“They have not changed,” said Miriori.

Miriori recollected the following:

  • President Momis himself under ffiadavit has stood up for his people and said BCL caused the civil war that led to the death of around 20,000 of our fellow Bougainvilleans;
  • We were treated as irrelevant in the past and that is continuing, calling us an “impediment” they will simply go around – we, the SMLOLA, now own the minerals and have the ultimate say on who will redevelop Panguna;
  • BCL was the mining permit holder all those years ago, and it was under their operation that we were left with this horrific environmental damage which President Momis himself has suggested caused billions of dollars of destruction. To this day, BCL has not taken responsibility for or compensated us in any manner – not one kina.

On Monday, Bougainville Copper Limited announced the appointments of Mel Togolo and Peter Graham to BCL’s board of directors.

BCL chairman Robert Burns said the company was delighted that both gentlemen had agreed to join the board given the extensive experience and unique perspectives each would bring during an important period of development for the company.

“Mel and Peter are highly regarded in PNG and have intimate knowledge of the resources industry both here and abroad which they have gained through what can only be described as long and distinguished careers,” Burns said.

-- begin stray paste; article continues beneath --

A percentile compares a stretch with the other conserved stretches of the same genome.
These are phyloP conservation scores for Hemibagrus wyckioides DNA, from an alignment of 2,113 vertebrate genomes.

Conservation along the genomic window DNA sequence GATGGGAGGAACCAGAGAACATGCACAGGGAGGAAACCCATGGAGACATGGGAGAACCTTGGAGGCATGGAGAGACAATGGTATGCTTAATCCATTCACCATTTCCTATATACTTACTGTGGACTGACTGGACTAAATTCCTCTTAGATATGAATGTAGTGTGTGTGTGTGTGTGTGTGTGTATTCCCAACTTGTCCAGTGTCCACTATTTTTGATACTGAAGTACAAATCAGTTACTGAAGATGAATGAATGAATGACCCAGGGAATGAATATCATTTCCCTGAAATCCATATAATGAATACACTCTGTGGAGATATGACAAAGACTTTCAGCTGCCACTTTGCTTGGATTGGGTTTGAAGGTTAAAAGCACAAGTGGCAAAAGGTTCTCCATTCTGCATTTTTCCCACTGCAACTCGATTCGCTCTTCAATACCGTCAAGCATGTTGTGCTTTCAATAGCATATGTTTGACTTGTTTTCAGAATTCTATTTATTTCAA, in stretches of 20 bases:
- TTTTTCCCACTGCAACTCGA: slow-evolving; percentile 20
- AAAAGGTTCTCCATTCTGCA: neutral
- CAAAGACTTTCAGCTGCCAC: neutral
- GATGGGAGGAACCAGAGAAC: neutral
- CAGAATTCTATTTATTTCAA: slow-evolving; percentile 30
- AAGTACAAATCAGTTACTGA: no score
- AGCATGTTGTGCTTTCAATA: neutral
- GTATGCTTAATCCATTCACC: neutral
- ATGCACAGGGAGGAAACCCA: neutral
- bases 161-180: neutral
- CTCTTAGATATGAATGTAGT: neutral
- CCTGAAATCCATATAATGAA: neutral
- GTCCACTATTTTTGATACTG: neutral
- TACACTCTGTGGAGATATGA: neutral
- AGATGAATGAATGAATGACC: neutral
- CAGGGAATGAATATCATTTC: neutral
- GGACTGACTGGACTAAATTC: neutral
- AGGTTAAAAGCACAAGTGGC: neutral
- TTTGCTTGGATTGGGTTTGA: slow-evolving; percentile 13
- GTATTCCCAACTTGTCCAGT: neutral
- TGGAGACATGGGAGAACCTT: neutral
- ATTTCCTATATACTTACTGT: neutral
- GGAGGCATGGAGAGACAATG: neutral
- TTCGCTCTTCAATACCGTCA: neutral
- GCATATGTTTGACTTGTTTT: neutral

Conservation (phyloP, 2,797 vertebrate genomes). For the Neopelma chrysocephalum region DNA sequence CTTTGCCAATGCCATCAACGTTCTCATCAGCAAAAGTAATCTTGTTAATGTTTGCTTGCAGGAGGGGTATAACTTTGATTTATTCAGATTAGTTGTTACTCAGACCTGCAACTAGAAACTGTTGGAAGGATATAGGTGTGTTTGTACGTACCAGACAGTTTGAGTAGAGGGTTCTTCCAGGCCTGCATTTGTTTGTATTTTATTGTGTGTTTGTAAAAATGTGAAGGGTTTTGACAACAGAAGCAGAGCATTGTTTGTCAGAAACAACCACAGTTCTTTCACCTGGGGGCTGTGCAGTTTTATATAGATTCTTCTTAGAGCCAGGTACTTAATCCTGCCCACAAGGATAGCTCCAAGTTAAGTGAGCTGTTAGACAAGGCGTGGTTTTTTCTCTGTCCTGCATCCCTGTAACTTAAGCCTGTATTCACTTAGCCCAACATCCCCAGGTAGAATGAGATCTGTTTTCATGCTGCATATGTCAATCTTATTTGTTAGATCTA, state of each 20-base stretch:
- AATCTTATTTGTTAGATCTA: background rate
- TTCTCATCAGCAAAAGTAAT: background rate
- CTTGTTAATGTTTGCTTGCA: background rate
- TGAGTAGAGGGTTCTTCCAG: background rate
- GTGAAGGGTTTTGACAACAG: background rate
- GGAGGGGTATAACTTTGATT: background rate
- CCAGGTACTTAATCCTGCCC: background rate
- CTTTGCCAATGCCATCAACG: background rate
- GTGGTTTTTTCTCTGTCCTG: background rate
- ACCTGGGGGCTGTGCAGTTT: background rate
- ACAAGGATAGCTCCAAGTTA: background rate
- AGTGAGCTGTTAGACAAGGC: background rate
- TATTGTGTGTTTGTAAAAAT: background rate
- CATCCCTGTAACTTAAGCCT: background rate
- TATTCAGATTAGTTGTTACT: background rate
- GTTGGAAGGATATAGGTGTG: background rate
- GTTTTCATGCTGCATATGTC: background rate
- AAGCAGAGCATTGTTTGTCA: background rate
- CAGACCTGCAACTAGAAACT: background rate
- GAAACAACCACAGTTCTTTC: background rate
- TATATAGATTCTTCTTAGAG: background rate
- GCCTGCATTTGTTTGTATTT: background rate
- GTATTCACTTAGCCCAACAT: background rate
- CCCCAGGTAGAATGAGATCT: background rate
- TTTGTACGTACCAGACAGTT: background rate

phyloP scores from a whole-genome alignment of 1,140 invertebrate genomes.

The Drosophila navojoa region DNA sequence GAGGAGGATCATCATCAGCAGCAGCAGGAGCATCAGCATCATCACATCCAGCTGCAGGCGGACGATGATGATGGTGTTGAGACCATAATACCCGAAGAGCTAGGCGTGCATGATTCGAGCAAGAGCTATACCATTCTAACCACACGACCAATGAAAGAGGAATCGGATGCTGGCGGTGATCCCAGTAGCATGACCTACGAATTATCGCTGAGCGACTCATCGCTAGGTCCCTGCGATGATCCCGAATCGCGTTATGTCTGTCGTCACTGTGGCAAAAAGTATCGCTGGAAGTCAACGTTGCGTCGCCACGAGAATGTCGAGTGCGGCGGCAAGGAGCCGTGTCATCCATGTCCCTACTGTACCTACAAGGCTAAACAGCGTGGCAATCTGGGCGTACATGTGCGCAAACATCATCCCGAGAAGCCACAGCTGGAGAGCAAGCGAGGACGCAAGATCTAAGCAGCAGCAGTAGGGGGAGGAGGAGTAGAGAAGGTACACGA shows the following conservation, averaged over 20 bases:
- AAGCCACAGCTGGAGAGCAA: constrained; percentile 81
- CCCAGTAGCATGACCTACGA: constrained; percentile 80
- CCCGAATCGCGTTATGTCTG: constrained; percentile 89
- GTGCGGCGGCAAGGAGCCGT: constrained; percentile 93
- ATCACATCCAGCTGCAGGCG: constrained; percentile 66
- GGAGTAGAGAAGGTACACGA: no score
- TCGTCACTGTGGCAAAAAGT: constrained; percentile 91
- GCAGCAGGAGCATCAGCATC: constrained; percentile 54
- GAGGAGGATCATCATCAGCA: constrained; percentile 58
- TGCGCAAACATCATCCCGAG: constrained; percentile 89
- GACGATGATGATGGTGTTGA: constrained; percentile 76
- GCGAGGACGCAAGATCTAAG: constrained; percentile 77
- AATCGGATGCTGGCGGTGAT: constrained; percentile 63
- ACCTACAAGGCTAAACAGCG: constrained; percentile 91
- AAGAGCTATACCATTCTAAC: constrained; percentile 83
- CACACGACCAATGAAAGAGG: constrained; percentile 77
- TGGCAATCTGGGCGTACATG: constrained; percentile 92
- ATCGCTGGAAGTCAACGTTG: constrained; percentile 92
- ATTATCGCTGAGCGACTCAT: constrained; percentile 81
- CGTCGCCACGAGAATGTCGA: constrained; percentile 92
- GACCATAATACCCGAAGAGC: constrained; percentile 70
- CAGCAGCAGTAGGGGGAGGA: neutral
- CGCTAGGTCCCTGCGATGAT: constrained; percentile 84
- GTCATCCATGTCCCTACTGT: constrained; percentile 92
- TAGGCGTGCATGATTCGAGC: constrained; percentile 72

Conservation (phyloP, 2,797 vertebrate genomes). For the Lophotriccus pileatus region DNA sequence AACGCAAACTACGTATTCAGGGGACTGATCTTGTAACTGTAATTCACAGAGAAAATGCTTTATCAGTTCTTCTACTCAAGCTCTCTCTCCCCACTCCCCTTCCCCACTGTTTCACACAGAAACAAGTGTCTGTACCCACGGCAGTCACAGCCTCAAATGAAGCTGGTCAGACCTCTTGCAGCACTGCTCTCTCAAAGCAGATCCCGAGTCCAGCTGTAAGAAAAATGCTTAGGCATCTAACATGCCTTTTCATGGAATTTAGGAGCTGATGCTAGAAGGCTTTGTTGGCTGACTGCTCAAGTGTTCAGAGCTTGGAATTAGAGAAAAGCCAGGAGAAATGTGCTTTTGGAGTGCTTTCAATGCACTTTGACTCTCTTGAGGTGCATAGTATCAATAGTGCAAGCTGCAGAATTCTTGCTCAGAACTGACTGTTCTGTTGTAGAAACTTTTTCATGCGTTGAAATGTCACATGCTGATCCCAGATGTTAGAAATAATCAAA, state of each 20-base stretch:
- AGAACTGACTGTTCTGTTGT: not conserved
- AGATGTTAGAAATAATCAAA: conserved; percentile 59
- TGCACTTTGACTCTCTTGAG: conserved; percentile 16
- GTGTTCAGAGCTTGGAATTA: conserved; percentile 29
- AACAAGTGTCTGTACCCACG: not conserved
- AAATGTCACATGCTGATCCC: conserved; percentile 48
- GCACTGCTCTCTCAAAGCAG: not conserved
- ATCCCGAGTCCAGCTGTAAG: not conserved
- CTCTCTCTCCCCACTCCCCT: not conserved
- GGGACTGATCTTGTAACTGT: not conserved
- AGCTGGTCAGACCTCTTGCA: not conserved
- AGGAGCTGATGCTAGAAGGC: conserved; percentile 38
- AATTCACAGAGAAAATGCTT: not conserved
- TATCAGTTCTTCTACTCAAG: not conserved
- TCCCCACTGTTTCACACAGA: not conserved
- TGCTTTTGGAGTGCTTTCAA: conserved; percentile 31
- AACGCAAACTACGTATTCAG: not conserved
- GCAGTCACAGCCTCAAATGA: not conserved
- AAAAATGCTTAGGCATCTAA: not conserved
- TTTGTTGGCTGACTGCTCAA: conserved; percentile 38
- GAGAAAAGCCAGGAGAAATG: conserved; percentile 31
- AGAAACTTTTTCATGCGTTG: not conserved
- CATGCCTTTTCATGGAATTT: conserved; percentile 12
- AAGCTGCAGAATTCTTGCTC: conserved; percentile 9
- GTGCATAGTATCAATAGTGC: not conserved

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The People of Bougainville have been Profoundly Misled – Official Records Show Rio Tinto Still Controls BCL

Press Release from Special Mine Lease Osikaiyang Landowners Association Inc. (“SMLOLA”)
19 October 2017

  • According to IPA records; Rio Tinto still controls BCL.
  • ABG has no shares in BCL.
  • No Prior Written Consent by ABG.
  • BCL’s registered office is still Rio Tinto’s HQ in Melbourne.

The Chairman of the SMLOLA, Phillip Miriori said today that,

“Rio Tinto advised the Australian Stock Exchange on 30 June 2016, that it had transferred its 53.8% of BCL shares to a trust company for distribution to the governments of PNG and ABG, resulting in each holding 36.4% of BCL – yet they are still listed as the shareholders – what are the real facts here, is Rio actually gone or not? Once again, we are not being given all the facts yet we are being asked to consent tosupport the return of BCL. What does that actually mean, who will our partner actually be if the ABG gets their way?”